Vicky Tahos, '19, places string on Fusion's String Theory exhibit on the front lawn. The art instillation was designed to highlight the similarities between students on campus. (Michelle Wolff/B&W Staff)

‘Knot so different’: student project highlights commonalities


Fusion, Lehigh’s student-run design agency, had a theory. It turns out, Lehigh students are “knot” so different after all.

From Nov. 2 to Nov. 4, Fusion held a student impact project called String Theory on the UC Front Lawn. It was a live art instillation where students used a piece of string to connect themselves to what they identify with. Fusion created the event as an interactive way to emphasize how interconnected students lives are.

Starting with a large circle in the middle of the art board representing Lehigh as the largest commonality, each participant took a different color string and wrapped it around a peg encompassing the circle they felt a connection toward. Through connecting physically with different, smaller bubbles on the board such as “music,” “careers,” “personality” and “ethnicity,” students were able to form this woven pattern with their strings.

At the beginning of the String Theory installation, the board was empty. As the event progressed with more overlapping strings and “crossing of paths,” an intricate piece of artwork was created.

Through the use of bright colors and shapes such as orange bubbles, Fusion drew a lot of attention to its event on the front lawn. Students stopped by the instillation to ask questions, participate in String Theory and sign their names on the back of the board.

“It’s a pretty awesome idea,” Jason Sadler, ’17, said. “Having the strings all be different colors really shows the overlap in how similar our lives are here at Lehigh.”

A simple idea to do something involving string quickly evolved into an student instillation and interactive event.

“We split up into two groups and brainstormed,” designer Natalie Wasserman, ’17, said. “We knew we wanted to do some sort of string art to emphasize Lehigh as a whole, but we honestly didn’t know that it would evolve into this until the very end.”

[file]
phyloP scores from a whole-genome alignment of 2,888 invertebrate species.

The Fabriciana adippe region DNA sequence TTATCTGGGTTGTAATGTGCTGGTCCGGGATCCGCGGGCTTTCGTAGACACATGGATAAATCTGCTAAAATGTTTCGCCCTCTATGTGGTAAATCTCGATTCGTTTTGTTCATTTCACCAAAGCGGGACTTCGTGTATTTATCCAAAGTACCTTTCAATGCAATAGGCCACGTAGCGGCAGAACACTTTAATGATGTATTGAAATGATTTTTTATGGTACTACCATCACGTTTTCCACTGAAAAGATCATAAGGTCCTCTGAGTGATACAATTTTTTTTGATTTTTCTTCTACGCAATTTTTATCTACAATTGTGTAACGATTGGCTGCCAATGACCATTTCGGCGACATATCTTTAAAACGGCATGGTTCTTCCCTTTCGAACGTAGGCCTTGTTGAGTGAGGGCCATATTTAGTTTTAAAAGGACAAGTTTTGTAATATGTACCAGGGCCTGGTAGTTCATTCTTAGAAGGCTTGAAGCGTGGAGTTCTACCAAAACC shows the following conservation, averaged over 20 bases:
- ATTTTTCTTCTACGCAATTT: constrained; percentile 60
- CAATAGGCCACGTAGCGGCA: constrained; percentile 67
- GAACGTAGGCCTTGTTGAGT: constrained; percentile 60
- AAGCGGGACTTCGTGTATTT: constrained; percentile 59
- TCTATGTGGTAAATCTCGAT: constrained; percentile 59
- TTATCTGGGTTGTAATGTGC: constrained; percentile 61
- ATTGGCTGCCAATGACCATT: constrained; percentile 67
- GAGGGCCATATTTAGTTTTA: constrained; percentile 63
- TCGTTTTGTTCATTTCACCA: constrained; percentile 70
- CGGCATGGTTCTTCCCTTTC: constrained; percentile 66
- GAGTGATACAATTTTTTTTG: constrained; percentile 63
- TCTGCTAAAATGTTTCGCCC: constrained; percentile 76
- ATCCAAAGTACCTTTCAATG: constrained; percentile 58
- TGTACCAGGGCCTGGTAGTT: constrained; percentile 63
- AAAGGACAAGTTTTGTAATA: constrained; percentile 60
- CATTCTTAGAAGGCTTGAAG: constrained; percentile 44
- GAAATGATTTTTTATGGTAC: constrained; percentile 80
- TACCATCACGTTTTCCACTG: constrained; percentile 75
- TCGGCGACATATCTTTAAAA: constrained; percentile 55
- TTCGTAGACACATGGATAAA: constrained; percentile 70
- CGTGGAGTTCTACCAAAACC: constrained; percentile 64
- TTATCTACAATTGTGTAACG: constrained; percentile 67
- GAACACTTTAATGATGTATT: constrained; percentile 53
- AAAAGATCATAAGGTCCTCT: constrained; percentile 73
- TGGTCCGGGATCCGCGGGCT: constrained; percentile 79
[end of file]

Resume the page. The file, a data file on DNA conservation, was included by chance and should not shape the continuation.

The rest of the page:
From the idea and brainstorming phases, to the completion of the actual instillation, all Fusion members played an integral role in the student-driven campaign.

Although all members contributed to the idea, it was designer Bonnie Kwon’s, ’18, layout design that was ultimately selected for the physical instillation.

“It’s funny, our original idea stemmed from what everyone dislikes about Lehigh,” Kwon said. “Students tend to fall into their little circles here on campus, hence the smaller bubbles in our layout choice. But our ultimate goal here is really to promote unity on a larger scale.”

Fusion hopes String Theory creates a lasting campaign effect on campus, bringing a greater awareness to Lehigh students and faculty.

“Even though everyone comes from different backgrounds, we’re all interconnected in some way,” designer Shayna Love, ’17, said.

Fusion’s String Theory’s goal was to bring students together and to show them they are more alike than they think, despite differences or separations of groups on campus.

“And to think, this all started with a simple idea and a piece of string,” Kwon said.

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